dollars. The stamps affixed to the deed of sale appear to represent a sale
price of forty thousand dollars. The truth lies between those two figures,
not beyond them. So, the number of statues is also questionable . Whatever
the number, what happened to the rest?
In February, 1949, the interior of the house was totally destroyed by
fire. It was then rebuilt by the new occupants and became the Immaculate
Heart of Mary Seminary. The devastating fire of 1949 left only one room,
the library, unscathed. The outer walls were not destroyed by fire but were
altered by the seminarians. Sadly, Bellefontaine was reduced to a mere echo
of what it once was.
Pictures taken after the fire show some statues still in place. Some
say that the old mystery was solved by workman in the 1980s. In their digging
it is said, they found the rest of the statues. They had, after all, been
buried, and like Bellefontaine, they are much altered . They were found
piece by piece, head by arm by torso. But others argue that a head from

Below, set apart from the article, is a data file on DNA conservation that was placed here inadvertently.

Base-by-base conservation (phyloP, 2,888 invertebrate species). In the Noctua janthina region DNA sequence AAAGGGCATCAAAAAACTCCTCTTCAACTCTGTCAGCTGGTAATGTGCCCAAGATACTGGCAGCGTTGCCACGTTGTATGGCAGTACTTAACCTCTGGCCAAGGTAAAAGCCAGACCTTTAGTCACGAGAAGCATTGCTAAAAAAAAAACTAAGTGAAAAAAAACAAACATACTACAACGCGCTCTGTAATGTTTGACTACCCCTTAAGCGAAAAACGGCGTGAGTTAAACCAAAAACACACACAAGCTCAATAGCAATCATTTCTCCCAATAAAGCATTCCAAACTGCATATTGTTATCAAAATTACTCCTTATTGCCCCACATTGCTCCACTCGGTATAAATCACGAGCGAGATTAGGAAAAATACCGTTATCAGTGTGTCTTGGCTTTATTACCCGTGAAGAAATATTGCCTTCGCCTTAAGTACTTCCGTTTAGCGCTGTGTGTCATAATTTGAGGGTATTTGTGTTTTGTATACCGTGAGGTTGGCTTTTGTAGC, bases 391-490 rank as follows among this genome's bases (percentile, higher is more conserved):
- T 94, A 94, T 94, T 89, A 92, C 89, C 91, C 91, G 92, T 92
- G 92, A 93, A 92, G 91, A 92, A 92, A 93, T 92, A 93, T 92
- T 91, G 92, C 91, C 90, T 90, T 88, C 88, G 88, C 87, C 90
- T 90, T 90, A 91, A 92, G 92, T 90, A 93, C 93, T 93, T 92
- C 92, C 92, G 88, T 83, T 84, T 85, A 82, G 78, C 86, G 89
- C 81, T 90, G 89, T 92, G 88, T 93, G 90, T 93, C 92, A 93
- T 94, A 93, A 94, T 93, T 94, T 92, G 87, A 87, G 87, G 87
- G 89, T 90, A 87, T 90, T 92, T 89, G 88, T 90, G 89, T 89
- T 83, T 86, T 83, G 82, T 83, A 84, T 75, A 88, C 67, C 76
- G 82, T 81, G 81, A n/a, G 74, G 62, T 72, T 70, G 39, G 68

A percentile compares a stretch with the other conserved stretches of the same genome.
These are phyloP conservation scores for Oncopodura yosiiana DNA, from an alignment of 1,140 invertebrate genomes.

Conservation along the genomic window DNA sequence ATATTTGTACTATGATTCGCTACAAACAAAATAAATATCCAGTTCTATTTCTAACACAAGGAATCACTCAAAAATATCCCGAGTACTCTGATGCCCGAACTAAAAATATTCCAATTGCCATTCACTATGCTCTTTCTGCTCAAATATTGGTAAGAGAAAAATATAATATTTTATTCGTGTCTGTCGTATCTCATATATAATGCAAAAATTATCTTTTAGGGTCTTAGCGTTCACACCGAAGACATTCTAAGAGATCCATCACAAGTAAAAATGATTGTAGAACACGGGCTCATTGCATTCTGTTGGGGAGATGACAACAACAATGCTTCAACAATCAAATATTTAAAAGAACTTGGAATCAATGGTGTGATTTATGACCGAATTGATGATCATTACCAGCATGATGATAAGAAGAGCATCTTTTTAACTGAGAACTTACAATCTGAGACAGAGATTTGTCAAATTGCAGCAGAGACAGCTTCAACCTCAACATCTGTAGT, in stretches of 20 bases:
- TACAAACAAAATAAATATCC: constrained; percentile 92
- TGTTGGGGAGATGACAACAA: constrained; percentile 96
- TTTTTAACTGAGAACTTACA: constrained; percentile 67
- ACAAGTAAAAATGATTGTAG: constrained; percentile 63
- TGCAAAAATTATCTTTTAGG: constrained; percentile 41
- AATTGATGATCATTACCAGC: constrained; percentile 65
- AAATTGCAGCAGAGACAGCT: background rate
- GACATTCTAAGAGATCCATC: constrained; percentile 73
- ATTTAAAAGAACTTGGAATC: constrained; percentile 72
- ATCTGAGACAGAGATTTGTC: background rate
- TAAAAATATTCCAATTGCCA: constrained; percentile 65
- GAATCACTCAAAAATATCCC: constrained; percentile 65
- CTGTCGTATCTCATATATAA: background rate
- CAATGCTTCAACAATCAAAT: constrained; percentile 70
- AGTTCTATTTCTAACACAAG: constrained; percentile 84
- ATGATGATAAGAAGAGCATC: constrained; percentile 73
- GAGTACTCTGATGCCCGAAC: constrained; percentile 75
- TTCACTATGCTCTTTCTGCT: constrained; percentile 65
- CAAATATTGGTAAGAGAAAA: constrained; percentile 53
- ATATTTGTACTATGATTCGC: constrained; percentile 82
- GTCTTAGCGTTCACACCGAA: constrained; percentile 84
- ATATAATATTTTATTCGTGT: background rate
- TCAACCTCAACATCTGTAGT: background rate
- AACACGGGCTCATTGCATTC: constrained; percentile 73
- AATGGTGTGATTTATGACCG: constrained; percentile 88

a cherub and an odd arm do not a collection make and do not represent the
wholesale burying of graven images.
One thing is for sure. Traveling around the
Berkshires, one can find many of Bellefontaine's famous statues: the lions
at Shipton Court (now Seven Hills Resort), the well-head adorned with mermaids
and tritons of The Apple Tree Inn and the seahorse that overlooks the Stockbridge
Bowl from the grounds of Wheatleigh. Like symbols of a forgotten era, like snatches from a dream, the statues
of Bellefontaine are scattered over the Berkshire Hills.
Bellefontaine stood vacant for a number of years waiting for a purpose that could support such a grand structure. In
1987, Mel Zuckerman was searching for a second location for his successful
spa resort, Canyon Ranch of Tucson. Many of the spa's guests were from the east coast and Mel was
looking for a location that would serve these clients. Bellefontaine fit
Today, Bellefontaine is experiencing a renaissance. Canyon Ranch is a popular
destination for the rich and famous and has restored the cottage's status
as a symbol of "the good life." The building has also been physically
restored to much of its original splendor as part of its $40 million dollar
conversion into a premiere health spa.